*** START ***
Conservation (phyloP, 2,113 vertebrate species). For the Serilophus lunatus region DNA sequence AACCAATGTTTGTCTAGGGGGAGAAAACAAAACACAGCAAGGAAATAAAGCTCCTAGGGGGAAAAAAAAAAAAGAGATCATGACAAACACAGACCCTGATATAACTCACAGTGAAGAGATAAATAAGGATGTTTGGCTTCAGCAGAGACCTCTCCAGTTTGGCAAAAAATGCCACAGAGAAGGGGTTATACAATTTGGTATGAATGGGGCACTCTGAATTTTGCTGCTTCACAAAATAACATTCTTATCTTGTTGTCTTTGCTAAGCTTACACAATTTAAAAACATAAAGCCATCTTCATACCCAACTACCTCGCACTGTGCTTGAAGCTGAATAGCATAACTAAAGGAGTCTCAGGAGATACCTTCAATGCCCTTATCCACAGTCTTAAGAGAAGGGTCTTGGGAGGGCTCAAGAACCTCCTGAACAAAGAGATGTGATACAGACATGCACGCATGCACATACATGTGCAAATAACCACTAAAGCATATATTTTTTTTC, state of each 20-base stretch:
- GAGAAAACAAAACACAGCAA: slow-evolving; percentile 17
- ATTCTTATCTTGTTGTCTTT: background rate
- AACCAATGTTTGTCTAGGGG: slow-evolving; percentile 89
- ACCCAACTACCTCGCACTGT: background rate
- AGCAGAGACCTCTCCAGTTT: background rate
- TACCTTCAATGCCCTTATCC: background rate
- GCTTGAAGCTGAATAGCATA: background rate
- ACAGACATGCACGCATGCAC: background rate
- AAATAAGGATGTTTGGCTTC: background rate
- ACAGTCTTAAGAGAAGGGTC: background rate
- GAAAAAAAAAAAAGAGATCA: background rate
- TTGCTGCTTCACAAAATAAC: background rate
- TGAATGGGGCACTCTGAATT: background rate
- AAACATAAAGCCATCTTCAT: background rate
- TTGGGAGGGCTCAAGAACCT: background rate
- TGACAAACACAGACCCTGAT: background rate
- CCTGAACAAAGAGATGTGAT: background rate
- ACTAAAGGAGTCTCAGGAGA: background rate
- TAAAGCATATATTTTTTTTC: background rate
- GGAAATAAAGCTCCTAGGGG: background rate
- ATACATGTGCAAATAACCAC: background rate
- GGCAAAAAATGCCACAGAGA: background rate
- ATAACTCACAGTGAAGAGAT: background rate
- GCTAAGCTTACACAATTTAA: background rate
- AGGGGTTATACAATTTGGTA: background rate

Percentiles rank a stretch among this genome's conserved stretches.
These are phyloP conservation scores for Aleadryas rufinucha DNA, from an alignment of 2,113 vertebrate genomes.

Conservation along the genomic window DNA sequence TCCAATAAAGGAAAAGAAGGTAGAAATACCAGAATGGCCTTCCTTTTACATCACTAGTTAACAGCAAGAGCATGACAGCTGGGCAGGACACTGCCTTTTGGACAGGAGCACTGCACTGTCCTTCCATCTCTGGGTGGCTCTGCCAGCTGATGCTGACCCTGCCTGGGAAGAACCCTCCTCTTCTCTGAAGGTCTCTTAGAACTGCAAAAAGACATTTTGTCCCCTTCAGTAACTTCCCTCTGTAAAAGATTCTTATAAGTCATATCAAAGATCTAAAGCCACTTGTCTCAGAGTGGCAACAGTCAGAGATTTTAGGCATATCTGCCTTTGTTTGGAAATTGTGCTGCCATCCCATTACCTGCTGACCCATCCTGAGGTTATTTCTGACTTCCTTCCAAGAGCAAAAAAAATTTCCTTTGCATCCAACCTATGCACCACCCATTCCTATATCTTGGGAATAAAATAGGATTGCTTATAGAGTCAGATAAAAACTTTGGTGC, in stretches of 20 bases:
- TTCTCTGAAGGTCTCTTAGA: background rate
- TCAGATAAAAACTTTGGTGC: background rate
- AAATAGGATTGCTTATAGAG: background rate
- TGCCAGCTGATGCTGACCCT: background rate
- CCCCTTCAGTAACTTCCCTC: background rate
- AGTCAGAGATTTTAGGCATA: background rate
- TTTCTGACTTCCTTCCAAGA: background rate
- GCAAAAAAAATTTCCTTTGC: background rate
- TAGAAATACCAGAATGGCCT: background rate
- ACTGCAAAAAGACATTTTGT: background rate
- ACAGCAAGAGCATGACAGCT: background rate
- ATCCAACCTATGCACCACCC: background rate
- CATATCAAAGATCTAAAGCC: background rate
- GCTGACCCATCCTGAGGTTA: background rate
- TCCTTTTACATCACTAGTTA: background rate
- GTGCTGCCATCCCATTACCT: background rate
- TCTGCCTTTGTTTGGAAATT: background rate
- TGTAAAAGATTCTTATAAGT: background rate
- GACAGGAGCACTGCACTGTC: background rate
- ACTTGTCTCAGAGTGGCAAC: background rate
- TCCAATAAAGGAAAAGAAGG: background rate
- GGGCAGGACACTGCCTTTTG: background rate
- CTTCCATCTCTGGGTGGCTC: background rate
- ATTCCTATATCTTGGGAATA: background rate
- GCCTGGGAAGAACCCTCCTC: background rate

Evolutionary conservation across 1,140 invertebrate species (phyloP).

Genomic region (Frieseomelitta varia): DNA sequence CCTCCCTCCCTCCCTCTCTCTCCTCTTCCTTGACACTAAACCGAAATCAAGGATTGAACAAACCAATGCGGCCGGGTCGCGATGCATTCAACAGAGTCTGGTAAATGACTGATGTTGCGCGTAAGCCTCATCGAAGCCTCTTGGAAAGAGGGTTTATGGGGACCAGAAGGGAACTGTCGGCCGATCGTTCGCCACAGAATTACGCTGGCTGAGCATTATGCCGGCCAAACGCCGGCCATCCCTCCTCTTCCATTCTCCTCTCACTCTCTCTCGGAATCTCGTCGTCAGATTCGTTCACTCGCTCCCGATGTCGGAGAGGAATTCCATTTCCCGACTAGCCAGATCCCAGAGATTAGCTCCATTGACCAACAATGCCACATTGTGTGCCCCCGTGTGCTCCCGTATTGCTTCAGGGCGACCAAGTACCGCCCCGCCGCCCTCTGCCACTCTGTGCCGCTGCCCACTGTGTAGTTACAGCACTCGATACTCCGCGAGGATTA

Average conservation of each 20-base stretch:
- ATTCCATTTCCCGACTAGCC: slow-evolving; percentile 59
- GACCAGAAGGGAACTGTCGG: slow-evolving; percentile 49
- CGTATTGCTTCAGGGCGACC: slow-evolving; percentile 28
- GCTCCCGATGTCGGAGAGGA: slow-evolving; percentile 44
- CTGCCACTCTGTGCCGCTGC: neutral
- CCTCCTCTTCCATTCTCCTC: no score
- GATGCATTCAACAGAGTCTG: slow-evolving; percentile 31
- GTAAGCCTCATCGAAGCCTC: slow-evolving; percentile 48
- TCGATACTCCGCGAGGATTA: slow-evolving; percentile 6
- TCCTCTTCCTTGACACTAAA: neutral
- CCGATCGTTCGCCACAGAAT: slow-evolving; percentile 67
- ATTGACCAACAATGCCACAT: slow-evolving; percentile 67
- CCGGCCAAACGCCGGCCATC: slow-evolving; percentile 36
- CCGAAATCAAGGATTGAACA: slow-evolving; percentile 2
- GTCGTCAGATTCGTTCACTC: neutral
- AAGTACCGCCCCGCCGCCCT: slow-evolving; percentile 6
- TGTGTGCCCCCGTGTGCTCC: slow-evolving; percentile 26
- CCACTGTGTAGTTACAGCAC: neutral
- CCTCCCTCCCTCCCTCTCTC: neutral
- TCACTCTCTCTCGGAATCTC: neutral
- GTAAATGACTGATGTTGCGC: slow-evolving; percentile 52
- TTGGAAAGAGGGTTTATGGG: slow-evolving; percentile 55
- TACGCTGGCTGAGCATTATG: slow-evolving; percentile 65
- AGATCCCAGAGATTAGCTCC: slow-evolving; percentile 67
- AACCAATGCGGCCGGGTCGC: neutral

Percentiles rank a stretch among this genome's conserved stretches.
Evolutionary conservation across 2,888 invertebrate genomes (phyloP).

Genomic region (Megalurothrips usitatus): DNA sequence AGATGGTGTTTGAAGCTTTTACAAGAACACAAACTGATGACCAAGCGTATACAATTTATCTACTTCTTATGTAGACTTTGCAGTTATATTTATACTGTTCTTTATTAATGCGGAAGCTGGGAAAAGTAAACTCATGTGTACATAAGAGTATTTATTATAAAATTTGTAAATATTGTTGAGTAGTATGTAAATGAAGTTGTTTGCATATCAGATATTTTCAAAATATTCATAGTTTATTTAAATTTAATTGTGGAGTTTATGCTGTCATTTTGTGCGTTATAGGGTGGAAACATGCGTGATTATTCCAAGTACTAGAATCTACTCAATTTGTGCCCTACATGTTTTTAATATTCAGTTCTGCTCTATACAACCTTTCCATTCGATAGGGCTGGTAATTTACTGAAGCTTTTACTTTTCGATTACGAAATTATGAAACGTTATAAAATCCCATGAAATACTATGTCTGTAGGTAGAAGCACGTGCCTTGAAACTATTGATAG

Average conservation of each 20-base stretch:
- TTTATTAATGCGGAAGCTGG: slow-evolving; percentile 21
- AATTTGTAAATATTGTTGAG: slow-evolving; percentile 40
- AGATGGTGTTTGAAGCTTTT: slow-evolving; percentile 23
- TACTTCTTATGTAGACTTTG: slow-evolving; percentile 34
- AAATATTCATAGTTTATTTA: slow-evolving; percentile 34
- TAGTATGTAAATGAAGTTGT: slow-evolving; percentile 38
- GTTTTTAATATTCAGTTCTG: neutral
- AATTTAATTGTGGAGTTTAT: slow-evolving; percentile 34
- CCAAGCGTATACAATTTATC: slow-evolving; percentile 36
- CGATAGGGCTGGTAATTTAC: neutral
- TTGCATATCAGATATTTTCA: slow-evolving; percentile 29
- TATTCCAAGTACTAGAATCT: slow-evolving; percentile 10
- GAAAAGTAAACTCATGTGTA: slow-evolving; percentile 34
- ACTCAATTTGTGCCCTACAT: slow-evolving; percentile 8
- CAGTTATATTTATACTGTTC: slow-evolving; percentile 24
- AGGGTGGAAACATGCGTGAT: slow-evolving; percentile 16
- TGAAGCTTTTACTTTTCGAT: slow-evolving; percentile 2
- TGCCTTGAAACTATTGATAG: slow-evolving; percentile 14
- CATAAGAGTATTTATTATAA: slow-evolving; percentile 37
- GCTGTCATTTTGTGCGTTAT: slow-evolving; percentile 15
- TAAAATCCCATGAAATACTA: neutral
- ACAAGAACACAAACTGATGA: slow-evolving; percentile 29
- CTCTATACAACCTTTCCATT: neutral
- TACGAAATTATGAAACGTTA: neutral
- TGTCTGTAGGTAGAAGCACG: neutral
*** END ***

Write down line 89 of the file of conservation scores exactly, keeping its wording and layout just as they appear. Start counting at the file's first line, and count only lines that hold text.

- AGATGGTGTTTGAAGCTTTT: slow-evolving; percentile 23